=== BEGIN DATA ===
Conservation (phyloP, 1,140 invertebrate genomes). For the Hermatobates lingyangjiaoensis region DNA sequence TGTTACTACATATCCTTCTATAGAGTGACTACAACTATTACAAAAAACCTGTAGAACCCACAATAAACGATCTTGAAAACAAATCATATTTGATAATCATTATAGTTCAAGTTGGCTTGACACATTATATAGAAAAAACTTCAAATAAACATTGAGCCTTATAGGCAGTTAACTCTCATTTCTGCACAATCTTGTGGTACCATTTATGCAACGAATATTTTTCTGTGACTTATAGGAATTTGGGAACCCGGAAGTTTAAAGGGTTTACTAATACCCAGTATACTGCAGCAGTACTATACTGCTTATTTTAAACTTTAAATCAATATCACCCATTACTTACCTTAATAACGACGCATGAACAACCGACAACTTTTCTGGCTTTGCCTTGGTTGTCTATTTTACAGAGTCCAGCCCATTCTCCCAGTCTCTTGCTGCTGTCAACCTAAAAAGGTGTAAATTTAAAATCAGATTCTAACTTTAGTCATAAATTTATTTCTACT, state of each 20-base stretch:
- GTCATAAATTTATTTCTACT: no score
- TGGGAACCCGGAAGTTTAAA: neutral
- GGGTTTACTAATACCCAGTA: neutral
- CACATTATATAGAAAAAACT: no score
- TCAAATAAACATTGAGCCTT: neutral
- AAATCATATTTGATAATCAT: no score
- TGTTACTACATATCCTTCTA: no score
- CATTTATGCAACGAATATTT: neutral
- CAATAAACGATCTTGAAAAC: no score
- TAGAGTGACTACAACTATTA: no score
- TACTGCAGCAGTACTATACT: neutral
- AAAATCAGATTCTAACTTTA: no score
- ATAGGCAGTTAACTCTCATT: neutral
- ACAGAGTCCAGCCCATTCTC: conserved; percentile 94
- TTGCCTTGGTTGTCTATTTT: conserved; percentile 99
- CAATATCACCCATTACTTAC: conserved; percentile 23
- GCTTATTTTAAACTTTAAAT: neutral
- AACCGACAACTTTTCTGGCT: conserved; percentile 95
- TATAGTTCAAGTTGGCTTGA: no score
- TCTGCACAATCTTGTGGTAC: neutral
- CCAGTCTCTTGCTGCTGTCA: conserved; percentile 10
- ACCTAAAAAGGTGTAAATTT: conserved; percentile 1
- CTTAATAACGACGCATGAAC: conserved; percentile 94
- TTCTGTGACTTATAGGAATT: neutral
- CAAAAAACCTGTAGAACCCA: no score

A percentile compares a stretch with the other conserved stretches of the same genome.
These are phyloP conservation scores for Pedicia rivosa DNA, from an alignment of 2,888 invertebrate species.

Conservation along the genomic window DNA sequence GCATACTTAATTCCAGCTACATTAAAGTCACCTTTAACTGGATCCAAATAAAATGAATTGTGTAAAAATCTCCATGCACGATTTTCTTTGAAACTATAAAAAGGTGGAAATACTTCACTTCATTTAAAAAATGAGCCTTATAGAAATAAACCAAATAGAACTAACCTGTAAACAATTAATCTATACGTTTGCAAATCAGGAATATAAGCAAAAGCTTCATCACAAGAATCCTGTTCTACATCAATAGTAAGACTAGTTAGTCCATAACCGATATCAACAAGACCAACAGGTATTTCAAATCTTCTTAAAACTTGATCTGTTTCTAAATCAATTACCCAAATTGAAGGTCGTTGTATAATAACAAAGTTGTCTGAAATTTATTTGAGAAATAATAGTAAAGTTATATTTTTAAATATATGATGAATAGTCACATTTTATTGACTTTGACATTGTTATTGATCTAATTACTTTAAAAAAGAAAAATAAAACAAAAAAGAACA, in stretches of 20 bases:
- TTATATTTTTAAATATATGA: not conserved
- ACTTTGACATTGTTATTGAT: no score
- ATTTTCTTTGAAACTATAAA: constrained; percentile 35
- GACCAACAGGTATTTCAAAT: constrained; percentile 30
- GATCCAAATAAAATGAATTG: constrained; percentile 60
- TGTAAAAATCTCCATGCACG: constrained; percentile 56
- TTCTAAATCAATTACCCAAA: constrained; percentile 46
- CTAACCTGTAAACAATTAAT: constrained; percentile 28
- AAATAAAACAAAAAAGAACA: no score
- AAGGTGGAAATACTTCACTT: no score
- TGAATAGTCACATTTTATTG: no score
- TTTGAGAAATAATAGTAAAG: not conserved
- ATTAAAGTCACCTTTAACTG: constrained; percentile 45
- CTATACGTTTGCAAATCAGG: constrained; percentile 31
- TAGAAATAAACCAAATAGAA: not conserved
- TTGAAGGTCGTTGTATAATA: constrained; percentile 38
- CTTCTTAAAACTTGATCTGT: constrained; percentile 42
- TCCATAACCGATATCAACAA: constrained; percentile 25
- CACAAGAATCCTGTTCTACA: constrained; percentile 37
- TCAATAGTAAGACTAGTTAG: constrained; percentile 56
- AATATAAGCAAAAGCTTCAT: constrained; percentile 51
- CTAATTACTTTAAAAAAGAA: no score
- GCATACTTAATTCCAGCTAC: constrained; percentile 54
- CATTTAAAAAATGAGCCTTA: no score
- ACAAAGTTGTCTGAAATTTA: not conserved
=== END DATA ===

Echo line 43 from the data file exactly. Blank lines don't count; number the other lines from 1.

- CTATACGTTTGCAAATCAGG: constrained; percentile 31